We must be pretty close to having Pablo Larrazabal’s name on Europe captain Luke Donald’s list for the Ryder Cup in Rome by this point.

Pablo was in fantastic form again as he claimed the KLM Open title on Sunday.

It was the ninth tour title of his career, his fourth in the last 14 months and his second in the last four weeks.

That’s the form of a serial winner and a man Luke will find hard to ignore.

The six captain’s picks this year is a huge difference, and an important asset for the captain.

Previously, only three picks meant the captain had less leeway, but now the six picks gives Luke more freedom.

The flipside is that it’s so hard to qualify automatically now.

I would imagine Rory McIlroy, Jon Rahm and Viktor Hovland have all but secured three of the automatic spots already.

The way he is going Pablo could join them soon.

Fans would lap up Pablo the showman

I’d love to see him in the team for Rome. He’s a throwback to Seve Ballesteros in how he plays with his heart on his sleeve.

A proper showman, a born entertainer, and a terrific golfer on top of that, his panache would go down a storm among the fans in Italy if he is representing Europe against the United States.

Pablo had a terrific week in the Netherlands but it was a good week for two Scots too in Ewen Ferguson and Grant Forrest, who both finished tied for eighth place.

Grant has been in great form this year and Ewen is hitting his stride too after claiming three top-10 finishes in his last five appearances.

As we head into the business part of the season both guys will be worth keeping an eye on.

An expensive penny spent by Padraig Harrington

Padraig Harrington had an eventful week at the Senior PGA Championship. Image: PA

The need to spend a penny cost Padraig Harrington dear in the Senior PGA Championship at the weekend.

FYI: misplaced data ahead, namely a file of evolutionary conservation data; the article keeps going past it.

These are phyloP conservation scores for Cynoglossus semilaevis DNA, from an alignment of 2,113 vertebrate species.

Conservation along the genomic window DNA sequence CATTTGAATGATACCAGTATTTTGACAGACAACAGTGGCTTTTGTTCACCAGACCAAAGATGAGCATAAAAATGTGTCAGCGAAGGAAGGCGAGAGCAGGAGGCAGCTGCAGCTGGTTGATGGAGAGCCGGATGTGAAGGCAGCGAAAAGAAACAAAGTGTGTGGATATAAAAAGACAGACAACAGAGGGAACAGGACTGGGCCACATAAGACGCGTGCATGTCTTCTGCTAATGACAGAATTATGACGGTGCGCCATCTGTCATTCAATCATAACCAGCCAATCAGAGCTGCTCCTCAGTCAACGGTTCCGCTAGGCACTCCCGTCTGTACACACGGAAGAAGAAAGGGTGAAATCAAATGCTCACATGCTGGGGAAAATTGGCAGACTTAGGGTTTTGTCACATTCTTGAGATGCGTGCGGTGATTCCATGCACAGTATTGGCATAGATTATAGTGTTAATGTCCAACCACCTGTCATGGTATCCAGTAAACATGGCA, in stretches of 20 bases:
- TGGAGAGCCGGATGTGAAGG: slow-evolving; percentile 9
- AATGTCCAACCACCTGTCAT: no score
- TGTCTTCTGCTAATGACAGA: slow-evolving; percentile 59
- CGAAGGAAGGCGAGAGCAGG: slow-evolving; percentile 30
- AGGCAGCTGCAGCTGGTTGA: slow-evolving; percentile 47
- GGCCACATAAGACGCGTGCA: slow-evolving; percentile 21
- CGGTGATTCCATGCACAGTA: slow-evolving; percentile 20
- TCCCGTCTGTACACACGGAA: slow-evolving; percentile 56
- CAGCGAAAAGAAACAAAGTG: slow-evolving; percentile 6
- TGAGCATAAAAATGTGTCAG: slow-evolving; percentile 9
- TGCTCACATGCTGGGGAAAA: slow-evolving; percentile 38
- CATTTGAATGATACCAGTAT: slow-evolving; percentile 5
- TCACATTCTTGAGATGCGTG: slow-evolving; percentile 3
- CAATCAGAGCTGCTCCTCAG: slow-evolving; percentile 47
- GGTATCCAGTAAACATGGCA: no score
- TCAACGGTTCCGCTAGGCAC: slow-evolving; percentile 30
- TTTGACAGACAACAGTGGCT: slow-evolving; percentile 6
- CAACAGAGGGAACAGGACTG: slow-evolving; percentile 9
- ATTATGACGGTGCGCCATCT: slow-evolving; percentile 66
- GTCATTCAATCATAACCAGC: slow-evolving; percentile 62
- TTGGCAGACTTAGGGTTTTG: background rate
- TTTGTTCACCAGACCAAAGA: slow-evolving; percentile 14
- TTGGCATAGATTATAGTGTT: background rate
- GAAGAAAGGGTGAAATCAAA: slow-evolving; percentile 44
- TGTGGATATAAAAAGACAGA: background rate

Padraig was in a great position as he held a three-shot lead with three holes to play of his third round when nature called.

A quick trip to the toilet ended with the door being locked and Padraig eventually getting the door open to use the facility, taking longer as you do as senior, and then rushing back down to the fairway to hit his shot.

Padraig, by his own admission, lost his focus and a double-bogey whittled that lead down to one.

By Sunday he ended up in a play-off and lost out to Steve Stricker.

It has to be the most un-Padraig like story I’ve ever heard.

He is as meticulous as they come and if he has 55 seconds to play a shot he will take 54.

An emotional win for proud dad Stricker

Congratulations to the new champion though and it was an emotional win for Stricker who had his daughter Izzi on his bag.

It’s special when you have a son or daughter as your caddie as I know all too well with my son Jack alongside me.

There is the pride of winning of course, but also having your children see you win and being able to share in that success by your side.

Stewart Cink has experienced too with his son Reagan on his bag. It’s quite the feeling.